Also review basic safety tips with your college student, including things like don’t leave their bags unattended, always keep their purse or wallet close to by their sides, be aware of people bumping into them or trying to distract them, keep their photo ID and boarding pass with them at all times, sit in crowded rather than isolated waiting areas, make sure their contact information is inside of their bags in case of lost luggage, and look up from that darn phone so they’re aware of their surroundings.

Traveling by car
If your child is driving home from school or getting a ride, you don’t have fewer worries—only different ones.

Ideally, before they even left for school last fall, you made sure they know how to check the tire pressure, fill the washer fluid, and make sure all brake lights, headlights and blinkers are working. In addition to reminding them about those pre-travel checks, encourage them to get an oil change before the trip—maybe even send them a gift card for that purpose.

It’s not only the car that must be made ready, however, it’s the child too. Review the route with them. Make sure they plan to drive only during the day, with a plan to stop every couple of hours to stretch their legs. Really stress the dangers of driving while sleepy, and, of course, make sure they know not to text and drive!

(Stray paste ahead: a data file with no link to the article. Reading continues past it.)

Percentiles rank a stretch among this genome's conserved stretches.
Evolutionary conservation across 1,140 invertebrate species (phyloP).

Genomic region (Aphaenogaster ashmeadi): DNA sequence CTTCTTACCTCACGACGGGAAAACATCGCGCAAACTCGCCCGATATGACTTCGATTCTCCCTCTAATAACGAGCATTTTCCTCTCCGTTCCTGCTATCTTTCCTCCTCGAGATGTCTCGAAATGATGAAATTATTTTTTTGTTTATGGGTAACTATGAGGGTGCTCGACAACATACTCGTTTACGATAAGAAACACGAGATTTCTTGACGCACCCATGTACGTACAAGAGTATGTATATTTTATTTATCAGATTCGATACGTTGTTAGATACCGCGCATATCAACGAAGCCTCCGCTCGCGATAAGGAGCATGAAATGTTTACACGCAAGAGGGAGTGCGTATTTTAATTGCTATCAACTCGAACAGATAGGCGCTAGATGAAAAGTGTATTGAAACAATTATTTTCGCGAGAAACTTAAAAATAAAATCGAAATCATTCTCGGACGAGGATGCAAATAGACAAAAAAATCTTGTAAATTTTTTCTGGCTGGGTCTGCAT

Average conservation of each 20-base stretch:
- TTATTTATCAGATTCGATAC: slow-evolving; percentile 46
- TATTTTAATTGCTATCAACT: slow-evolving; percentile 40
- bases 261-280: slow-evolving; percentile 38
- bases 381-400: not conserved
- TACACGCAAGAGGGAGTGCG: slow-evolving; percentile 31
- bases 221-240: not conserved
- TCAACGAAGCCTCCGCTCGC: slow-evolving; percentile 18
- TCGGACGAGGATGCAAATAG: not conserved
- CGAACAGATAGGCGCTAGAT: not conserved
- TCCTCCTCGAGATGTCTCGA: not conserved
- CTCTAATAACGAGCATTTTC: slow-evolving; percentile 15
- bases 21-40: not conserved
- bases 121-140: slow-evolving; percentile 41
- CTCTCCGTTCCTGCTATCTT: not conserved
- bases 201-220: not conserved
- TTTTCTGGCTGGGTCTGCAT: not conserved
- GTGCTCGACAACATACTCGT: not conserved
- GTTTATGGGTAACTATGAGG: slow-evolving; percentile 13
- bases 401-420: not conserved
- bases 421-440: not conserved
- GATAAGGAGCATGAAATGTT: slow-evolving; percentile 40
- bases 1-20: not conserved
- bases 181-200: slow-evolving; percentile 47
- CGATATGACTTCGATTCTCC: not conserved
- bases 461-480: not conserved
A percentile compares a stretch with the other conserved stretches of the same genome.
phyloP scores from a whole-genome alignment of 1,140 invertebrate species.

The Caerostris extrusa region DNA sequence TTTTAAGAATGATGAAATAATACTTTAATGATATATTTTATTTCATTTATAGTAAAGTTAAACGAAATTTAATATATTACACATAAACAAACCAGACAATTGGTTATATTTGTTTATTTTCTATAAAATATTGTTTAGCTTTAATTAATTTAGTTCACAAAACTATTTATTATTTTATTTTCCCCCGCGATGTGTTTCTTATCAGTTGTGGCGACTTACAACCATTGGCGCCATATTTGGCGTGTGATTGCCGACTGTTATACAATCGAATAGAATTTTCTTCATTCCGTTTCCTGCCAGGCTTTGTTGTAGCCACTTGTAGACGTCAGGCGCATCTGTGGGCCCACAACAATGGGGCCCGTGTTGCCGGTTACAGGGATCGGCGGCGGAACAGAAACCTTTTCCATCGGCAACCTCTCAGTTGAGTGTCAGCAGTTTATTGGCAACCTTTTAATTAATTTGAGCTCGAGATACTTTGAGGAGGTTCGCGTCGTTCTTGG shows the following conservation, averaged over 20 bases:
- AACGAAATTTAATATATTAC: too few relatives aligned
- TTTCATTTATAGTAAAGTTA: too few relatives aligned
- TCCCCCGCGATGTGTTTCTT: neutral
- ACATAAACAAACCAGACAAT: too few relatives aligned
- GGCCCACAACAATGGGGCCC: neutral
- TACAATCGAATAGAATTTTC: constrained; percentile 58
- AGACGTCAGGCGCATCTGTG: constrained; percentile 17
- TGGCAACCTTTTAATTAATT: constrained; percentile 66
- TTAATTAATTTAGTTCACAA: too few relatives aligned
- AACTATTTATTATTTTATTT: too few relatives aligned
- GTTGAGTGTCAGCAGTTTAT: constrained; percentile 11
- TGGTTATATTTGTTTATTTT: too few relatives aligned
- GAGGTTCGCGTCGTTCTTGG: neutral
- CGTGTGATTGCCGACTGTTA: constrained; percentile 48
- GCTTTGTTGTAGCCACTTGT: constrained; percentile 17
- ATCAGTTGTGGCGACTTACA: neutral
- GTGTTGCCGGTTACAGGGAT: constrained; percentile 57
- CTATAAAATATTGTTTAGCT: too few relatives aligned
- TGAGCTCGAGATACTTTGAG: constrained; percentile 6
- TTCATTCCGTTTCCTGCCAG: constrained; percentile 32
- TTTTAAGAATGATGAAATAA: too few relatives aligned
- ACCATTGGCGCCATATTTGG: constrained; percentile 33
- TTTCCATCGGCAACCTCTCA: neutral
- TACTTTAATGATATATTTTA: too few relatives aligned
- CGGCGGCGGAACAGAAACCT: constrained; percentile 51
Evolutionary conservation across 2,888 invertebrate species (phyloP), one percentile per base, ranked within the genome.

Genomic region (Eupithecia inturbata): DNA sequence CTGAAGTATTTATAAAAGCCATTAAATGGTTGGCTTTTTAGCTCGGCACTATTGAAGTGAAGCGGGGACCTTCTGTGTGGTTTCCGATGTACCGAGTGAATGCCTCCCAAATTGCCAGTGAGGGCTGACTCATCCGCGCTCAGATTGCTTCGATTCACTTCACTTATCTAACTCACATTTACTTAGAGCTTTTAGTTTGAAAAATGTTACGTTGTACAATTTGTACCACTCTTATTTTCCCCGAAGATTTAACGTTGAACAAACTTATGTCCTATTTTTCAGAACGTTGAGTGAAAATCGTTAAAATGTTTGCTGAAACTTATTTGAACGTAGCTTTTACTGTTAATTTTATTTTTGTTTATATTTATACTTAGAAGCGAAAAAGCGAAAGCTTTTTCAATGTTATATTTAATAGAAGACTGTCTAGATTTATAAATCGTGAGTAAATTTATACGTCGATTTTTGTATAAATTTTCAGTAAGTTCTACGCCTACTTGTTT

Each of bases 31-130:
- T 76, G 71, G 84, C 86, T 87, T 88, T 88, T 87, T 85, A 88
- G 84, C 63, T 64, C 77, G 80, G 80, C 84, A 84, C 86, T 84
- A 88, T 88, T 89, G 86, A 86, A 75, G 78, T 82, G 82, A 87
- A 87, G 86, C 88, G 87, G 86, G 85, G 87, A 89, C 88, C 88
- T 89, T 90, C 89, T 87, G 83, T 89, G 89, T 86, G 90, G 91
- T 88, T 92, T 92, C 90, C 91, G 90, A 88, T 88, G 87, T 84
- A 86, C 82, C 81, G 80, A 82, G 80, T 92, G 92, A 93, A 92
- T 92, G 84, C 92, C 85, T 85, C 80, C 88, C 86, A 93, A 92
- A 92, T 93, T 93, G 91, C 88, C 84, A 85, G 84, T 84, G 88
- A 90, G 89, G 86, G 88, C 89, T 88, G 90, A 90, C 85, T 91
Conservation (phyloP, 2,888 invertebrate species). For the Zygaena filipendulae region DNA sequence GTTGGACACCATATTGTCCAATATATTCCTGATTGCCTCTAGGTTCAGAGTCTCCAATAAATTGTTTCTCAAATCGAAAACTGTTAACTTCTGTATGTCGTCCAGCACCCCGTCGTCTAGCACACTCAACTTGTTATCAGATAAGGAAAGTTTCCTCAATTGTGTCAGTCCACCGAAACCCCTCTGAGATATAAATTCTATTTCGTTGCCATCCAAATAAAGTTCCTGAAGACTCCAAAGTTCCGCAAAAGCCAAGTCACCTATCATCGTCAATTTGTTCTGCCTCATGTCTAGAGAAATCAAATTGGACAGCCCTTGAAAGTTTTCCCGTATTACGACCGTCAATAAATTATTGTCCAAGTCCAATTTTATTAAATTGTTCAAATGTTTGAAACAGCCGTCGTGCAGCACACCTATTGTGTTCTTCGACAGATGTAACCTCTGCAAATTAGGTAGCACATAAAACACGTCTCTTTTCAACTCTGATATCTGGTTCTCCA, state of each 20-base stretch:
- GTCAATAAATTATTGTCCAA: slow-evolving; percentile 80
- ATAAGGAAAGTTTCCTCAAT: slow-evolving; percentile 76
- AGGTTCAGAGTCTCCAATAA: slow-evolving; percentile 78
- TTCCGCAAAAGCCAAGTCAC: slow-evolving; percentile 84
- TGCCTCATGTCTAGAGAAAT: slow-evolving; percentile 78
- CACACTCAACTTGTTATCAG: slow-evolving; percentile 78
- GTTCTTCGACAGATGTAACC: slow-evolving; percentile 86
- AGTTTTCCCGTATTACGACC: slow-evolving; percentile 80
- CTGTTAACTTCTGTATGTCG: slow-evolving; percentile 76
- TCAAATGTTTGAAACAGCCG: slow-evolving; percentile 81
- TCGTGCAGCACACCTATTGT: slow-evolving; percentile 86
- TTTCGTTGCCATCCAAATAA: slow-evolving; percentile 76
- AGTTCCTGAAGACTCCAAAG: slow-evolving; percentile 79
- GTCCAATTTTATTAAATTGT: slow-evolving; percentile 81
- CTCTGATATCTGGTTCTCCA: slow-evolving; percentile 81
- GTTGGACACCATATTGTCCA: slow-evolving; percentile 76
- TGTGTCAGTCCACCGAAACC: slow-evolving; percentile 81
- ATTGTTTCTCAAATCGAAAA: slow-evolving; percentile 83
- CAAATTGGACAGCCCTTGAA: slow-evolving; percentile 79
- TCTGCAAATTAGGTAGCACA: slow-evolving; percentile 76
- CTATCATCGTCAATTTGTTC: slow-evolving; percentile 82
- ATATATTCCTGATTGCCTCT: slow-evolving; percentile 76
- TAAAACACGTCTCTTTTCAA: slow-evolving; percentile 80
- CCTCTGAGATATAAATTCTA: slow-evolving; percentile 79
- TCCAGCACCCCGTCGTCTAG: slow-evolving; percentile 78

No matter how they’re traveling, charge that cell phone!
Regardless of the plane, train, bus or car that will bring your student home for the summer, make sure they leave with a fully charged phone, and that they have a power cord for charging along the way. Stress that there is no excuse for a dead phone while traveling. At all. Period.

Now, go make that bed, stock those cupboards, prep that laundry room, and get ready to welcome that hardworking student home for a summer of much-needed rest!

Wary of Winter Driving? You Should Be! Here’s Help…

Although our part of the country is going through an extremely mild winter (as in little snowpack which will probably lead to water issues this summer), other parts of the country are getting the usual blasts of arctic air and bouts of heavy snowfall. Since winter weather has to be extreme to get people to stay home, plenty of us are out there driving no matter the road conditions. And that’s dangerous.

According to reporting by USAToday.com, over 4,000 Americans have died in winter-related car crashes in the past five years. In fact, car accidents kill more people than weather disasters, and commonsense says accidents are more likely when visibility is bad and roads are slick.

We are all about safety and security at SafeStreetsUSA, and that includes watching out for you while you’re on the road. So we compiled some tips for you for safer winter driving, based on advice offered by AAA…

Before you leave the house
The best way to be ready for winter driving is to be prepared ahead of time. Take time to see to these things long before you grab your keys and coat: